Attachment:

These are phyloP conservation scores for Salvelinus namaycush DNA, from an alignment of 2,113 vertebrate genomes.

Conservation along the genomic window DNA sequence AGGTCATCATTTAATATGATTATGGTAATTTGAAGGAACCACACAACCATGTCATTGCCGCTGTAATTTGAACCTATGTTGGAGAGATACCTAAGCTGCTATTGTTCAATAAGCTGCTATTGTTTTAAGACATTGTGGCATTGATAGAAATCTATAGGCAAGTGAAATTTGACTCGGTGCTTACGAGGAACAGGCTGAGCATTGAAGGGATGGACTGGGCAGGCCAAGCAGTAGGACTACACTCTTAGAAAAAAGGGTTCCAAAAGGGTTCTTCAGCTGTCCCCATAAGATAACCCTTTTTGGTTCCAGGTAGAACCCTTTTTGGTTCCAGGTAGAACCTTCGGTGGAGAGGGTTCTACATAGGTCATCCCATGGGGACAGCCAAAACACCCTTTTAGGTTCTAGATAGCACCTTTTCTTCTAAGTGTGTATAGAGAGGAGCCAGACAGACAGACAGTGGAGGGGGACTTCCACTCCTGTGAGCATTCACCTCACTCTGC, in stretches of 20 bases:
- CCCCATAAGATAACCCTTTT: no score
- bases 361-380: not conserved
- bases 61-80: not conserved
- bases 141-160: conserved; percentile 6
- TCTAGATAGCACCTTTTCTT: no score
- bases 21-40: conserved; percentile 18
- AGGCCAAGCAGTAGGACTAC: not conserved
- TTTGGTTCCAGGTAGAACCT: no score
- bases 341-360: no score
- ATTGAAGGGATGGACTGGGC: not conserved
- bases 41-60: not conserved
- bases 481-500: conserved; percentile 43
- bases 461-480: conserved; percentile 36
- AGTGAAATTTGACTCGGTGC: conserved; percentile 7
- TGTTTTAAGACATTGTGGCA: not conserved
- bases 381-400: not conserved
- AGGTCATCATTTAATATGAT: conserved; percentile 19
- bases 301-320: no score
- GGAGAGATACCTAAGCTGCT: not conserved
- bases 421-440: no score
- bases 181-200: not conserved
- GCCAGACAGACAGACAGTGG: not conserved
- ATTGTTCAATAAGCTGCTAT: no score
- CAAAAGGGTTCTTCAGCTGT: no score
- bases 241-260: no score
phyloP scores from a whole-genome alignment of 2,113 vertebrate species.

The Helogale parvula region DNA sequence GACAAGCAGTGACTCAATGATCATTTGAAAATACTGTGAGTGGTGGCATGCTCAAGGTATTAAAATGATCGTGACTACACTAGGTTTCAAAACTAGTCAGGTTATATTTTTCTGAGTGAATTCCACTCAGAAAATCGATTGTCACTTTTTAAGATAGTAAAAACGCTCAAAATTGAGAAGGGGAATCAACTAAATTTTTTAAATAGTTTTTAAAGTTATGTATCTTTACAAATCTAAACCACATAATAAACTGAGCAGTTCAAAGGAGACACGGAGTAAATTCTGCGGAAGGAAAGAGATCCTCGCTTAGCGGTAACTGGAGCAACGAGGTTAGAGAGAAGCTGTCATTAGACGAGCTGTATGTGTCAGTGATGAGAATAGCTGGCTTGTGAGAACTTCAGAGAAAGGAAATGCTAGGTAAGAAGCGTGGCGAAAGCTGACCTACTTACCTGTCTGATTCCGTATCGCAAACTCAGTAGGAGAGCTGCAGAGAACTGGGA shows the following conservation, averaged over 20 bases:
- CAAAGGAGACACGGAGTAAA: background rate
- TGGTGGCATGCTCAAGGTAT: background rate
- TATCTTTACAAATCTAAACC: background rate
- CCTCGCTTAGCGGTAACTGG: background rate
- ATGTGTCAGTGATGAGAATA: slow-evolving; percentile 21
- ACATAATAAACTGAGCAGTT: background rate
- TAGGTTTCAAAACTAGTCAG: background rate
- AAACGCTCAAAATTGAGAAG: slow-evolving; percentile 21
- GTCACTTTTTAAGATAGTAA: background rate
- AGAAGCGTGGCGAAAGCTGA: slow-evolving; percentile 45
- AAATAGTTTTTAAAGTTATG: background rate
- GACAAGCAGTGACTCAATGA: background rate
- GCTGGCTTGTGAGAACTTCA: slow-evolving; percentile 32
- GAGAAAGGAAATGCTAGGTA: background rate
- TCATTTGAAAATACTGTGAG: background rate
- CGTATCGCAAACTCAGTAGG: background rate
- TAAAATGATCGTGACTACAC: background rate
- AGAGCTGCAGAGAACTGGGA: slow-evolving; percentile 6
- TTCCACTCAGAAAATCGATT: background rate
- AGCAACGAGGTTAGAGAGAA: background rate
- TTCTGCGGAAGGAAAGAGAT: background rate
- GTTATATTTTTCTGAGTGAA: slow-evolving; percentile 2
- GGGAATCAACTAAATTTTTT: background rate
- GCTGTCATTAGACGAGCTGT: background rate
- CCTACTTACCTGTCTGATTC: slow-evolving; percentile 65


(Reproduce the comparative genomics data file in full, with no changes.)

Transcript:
These are phyloP conservation scores for Salvelinus namaycush DNA, from an alignment of 2,113 vertebrate genomes.

Conservation along the genomic window DNA sequence AGGTCATCATTTAATATGATTATGGTAATTTGAAGGAACCACACAACCATGTCATTGCCGCTGTAATTTGAACCTATGTTGGAGAGATACCTAAGCTGCTATTGTTCAATAAGCTGCTATTGTTTTAAGACATTGTGGCATTGATAGAAATCTATAGGCAAGTGAAATTTGACTCGGTGCTTACGAGGAACAGGCTGAGCATTGAAGGGATGGACTGGGCAGGCCAAGCAGTAGGACTACACTCTTAGAAAAAAGGGTTCCAAAAGGGTTCTTCAGCTGTCCCCATAAGATAACCCTTTTTGGTTCCAGGTAGAACCCTTTTTGGTTCCAGGTAGAACCTTCGGTGGAGAGGGTTCTACATAGGTCATCCCATGGGGACAGCCAAAACACCCTTTTAGGTTCTAGATAGCACCTTTTCTTCTAAGTGTGTATAGAGAGGAGCCAGACAGACAGACAGTGGAGGGGGACTTCCACTCCTGTGAGCATTCACCTCACTCTGC, in stretches of 20 bases:
- CCCCATAAGATAACCCTTTT: no score
- bases 361-380: not conserved
- bases 61-80: not conserved
- bases 141-160: conserved; percentile 6
- TCTAGATAGCACCTTTTCTT: no score
- bases 21-40: conserved; percentile 18
- AGGCCAAGCAGTAGGACTAC: not conserved
- TTTGGTTCCAGGTAGAACCT: no score
- bases 341-360: no score
- ATTGAAGGGATGGACTGGGC: not conserved
- bases 41-60: not conserved
- bases 481-500: conserved; percentile 43
- bases 461-480: conserved; percentile 36
- AGTGAAATTTGACTCGGTGC: conserved; percentile 7
- TGTTTTAAGACATTGTGGCA: not conserved
- bases 381-400: not conserved
- AGGTCATCATTTAATATGAT: conserved; percentile 19
- bases 301-320: no score
- GGAGAGATACCTAAGCTGCT: not conserved
- bases 421-440: no score
- bases 181-200: not conserved
- GCCAGACAGACAGACAGTGG: not conserved
- ATTGTTCAATAAGCTGCTAT: no score
- CAAAAGGGTTCTTCAGCTGT: no score
- bases 241-260: no score
phyloP scores from a whole-genome alignment of 2,113 vertebrate species.

The Helogale parvula region DNA sequence GACAAGCAGTGACTCAATGATCATTTGAAAATACTGTGAGTGGTGGCATGCTCAAGGTATTAAAATGATCGTGACTACACTAGGTTTCAAAACTAGTCAGGTTATATTTTTCTGAGTGAATTCCACTCAGAAAATCGATTGTCACTTTTTAAGATAGTAAAAACGCTCAAAATTGAGAAGGGGAATCAACTAAATTTTTTAAATAGTTTTTAAAGTTATGTATCTTTACAAATCTAAACCACATAATAAACTGAGCAGTTCAAAGGAGACACGGAGTAAATTCTGCGGAAGGAAAGAGATCCTCGCTTAGCGGTAACTGGAGCAACGAGGTTAGAGAGAAGCTGTCATTAGACGAGCTGTATGTGTCAGTGATGAGAATAGCTGGCTTGTGAGAACTTCAGAGAAAGGAAATGCTAGGTAAGAAGCGTGGCGAAAGCTGACCTACTTACCTGTCTGATTCCGTATCGCAAACTCAGTAGGAGAGCTGCAGAGAACTGGGA shows the following conservation, averaged over 20 bases:
- CAAAGGAGACACGGAGTAAA: background rate
- TGGTGGCATGCTCAAGGTAT: background rate
- TATCTTTACAAATCTAAACC: background rate
- CCTCGCTTAGCGGTAACTGG: background rate
- ATGTGTCAGTGATGAGAATA: slow-evolving; percentile 21
- ACATAATAAACTGAGCAGTT: background rate
- TAGGTTTCAAAACTAGTCAG: background rate
- AAACGCTCAAAATTGAGAAG: slow-evolving; percentile 21
- GTCACTTTTTAAGATAGTAA: background rate
- AGAAGCGTGGCGAAAGCTGA: slow-evolving; percentile 45
- AAATAGTTTTTAAAGTTATG: background rate
- GACAAGCAGTGACTCAATGA: background rate
- GCTGGCTTGTGAGAACTTCA: slow-evolving; percentile 32
- GAGAAAGGAAATGCTAGGTA: background rate
- TCATTTGAAAATACTGTGAG: background rate
- CGTATCGCAAACTCAGTAGG: background rate
- TAAAATGATCGTGACTACAC: background rate
- AGAGCTGCAGAGAACTGGGA: slow-evolving; percentile 6
- TTCCACTCAGAAAATCGATT: background rate
- AGCAACGAGGTTAGAGAGAA: background rate
- TTCTGCGGAAGGAAAGAGAT: background rate
- GTTATATTTTTCTGAGTGAA: slow-evolving; percentile 2
- GGGAATCAACTAAATTTTTT: background rate
- GCTGTCATTAGACGAGCTGT: background rate
- CCTACTTACCTGTCTGATTC: slow-evolving; percentile 65